My new interest in hiking has me researching trails and destinations. As you can tell from previous posts, I like slot canyons and waterfalls. But I also like ghost towns, abandoned mines, crystal blue lakes, glaciers, dramatic vistas, and ancient ruins. There are a ton of such places in the West. Some are well known and crowded.

I’m not the only one with a new craving for the unpaved world. The crowds have been increasing every year. I’m just another noob in the horde. I’m another of those resented by the folks who’ve doing it for decades (and who were probably resented by the oldtimers before them).

When I posted about Michael R. Kelsey’s Canyon Hiking Guide to the Colorado Plateau, my friend Michael was distressed. He needs solitude. He doesn’t want more people inspired to enjoy the outdoors. And if they must come, he doesn’t want them pointed at the good spots. I sympathize. So many of the good boondocking places I learned about in my first couple of years are increasingly crowded. That’s why many of us have stopped sharing specific locations via social media.

The growth in outdoor recreation is causing problems for national and state parks. The tourism industry shouts, “Bring more and more people!” The parks cry, “But we can’t handle them all!” This article from a few years ago discusses the competing forces. It has only gotten worse since then.

The past couple of days I’ve been binge watching Dana Hollister’s hiking videos about the Cedar Mesa/Bears Ears areas of Utah. He visits ancient ruins but shares essentially nothing about their locations. He explains why in this video.

And here are a couple more on the subject.

I understand. He wants to protect the sites from knuckleheads who don’t know how to treat them, and from thieves who want to ransack them. But what about those of us outside the circle of closely held knowledge who revere the sites as much as he does?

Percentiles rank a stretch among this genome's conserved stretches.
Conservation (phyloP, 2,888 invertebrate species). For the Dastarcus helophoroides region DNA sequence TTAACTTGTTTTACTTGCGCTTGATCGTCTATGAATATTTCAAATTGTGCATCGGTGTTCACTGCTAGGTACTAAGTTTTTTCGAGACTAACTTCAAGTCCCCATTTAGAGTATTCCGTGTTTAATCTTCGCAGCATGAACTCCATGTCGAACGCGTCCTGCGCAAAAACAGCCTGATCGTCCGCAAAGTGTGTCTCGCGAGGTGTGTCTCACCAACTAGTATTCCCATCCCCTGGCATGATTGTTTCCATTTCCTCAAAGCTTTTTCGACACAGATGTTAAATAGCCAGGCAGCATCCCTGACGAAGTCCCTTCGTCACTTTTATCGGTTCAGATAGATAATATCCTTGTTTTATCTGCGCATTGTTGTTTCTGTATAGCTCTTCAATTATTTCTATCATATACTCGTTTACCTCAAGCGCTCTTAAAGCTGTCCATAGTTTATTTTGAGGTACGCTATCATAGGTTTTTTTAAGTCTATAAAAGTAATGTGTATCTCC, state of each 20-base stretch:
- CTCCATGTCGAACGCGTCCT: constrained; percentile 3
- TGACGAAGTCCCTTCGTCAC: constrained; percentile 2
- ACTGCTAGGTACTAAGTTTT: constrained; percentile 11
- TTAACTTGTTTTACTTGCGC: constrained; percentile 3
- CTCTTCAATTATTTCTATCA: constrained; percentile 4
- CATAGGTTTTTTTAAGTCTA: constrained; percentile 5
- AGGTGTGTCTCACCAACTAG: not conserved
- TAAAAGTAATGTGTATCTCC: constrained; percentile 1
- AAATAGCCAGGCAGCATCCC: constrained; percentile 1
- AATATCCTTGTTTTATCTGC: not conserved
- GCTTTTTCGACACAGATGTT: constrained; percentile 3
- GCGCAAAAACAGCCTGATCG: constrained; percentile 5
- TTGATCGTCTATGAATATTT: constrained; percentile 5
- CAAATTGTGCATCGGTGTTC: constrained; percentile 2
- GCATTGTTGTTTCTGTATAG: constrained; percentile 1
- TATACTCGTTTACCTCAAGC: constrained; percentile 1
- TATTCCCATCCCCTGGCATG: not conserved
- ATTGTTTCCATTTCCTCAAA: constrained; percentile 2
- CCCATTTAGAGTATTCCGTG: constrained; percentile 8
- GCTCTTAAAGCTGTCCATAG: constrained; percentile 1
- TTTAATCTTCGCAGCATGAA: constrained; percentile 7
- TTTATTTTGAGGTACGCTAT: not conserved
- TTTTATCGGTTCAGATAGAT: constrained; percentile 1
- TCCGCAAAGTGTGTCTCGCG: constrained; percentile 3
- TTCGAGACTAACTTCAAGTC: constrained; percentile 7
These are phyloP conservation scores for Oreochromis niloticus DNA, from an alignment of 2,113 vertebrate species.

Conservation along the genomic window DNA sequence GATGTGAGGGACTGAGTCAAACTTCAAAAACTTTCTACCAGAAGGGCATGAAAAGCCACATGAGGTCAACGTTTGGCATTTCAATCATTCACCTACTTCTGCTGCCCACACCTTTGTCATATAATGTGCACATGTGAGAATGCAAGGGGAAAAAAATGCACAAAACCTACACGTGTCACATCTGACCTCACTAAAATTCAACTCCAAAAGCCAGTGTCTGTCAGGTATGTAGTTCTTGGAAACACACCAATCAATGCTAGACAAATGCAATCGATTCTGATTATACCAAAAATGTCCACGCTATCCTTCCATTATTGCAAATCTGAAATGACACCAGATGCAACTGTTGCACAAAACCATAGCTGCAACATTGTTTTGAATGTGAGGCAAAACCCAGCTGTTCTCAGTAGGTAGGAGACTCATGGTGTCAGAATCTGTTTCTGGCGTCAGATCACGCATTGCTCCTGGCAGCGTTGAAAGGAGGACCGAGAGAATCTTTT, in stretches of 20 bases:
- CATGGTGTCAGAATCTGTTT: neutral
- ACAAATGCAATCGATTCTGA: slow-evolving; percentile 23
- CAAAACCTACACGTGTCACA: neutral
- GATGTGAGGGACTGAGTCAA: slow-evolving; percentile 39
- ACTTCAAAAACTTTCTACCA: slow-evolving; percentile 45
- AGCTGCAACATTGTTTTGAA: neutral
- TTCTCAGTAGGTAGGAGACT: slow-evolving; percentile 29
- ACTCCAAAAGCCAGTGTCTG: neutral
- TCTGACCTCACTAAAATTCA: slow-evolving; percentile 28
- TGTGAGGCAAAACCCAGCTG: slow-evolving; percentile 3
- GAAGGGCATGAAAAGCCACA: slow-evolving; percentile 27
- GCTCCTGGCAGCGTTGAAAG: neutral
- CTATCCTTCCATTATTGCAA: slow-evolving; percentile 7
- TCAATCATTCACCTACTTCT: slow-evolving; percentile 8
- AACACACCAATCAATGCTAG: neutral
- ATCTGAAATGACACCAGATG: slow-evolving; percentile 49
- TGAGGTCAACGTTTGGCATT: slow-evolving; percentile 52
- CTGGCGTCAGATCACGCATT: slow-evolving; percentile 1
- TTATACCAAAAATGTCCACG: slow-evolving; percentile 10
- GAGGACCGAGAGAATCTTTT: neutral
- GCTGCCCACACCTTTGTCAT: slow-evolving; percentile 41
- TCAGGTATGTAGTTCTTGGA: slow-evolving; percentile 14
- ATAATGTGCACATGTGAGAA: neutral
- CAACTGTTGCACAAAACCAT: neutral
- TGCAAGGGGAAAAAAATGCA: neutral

I’m one of the unwanted visitors because I was born too late, or because my life path took me elsewhere until now. I’m an interloper because I didn’t clue into all of this forty, fifty years ago.

People like Edward Abbey didn’t want roads in places like southern Utah. They didn’t want to make it easy to get there. They wanted to save it for themselves. But if the wilderness is reserved for only the few, then those places become invisible to the rest of the public. They become nonexistent. “Protect it? What the hell for? There’s nothing out there but dirt and rocks. Wanna mine it, dam it, pave it, pollute it, nuke it? Be my guest.”

I believe as many people as possible should experience the wonders of the outdoors. It makes them more personally invested in preserving it all. But how much is as many as possible without negatively impacting the things they hope to experience? I don’t have the answers. But it would be unfair, self-serving, to deny others the access I want for myself.

Tuesday, March 3, 2020

I had a much better title for this when I was still asleep

It was another of those mornings when I was sleeping very well, every cubic inch of me feeling wonderful. Wrapped in a bundle of aaaaaaaaaaaahhhh. Drifting on a sea of, oh, chocolate something. Chocolate love. It was as if I’d been administered the perfect dose of the perfect narcotic. Sleeping like a whale, floating deep, all my body systems in power saving mode. Then waking j-u-u-u-st enough to become aware how deliciously I was sleeping. Because it would be a shame to sleep so well and not know it.

The sun is up? Don’t care. I’m diving down for more.

A little later, maybe nine o’clock? Don’t care. I want more of this.

Still later, need to pee? Don’t care. Shift position a millimeter, override the urge and… down… down……down………

Finally, about ten-thirty, I’d had enough. Well, not enough, but I could tell there was no more left. For the time being.

Monday, March 2, 2020

The view from above

Unless you’re a pilot or a bird or someone who reads a lot about General Patton’s training program in the deserts of California and Arizona, you might not know about the Quartzsite Alignment.

Quartzsite Alignment? Is that like the Harmonic Convergence? Or is it the chassis work you need done after driving on washboard roads?

No, it’s the large word Quartzsite, along with an arrow, and the number 11 carefully laid out in stone by the Corps of Engineers during World War II. The arrow pointed the heading to an airstrip eleven miles away. There’s also an arrow pointing north, labeled with a big N. The original white paint was destroyed by the sun long ago. Now, from the air, the letters appear to be embossed in the desert floor.

There are/were similar markers all over the country, relics from the early days of long-distance aviation. The Quartzsite alignment is well preserved because it’s out in the middle of nowhere. Civilization and development haven’t encroached, and there’s not much that could overgrow it (although some rabbit brush is sprouting up in a few spots).

Meanwhile, a little over a mile to the east, is the Fisherman Intaglio. It was created by ancient inhabitants, not the US military. It looks like a spear fisherman, but the intaglio actually represents Kumastamo, the great creator, who stabbed to desert with his spear and brought water (the Colorado River) to the land. Did Kumastamo also bring snowbirds and their money to the desert?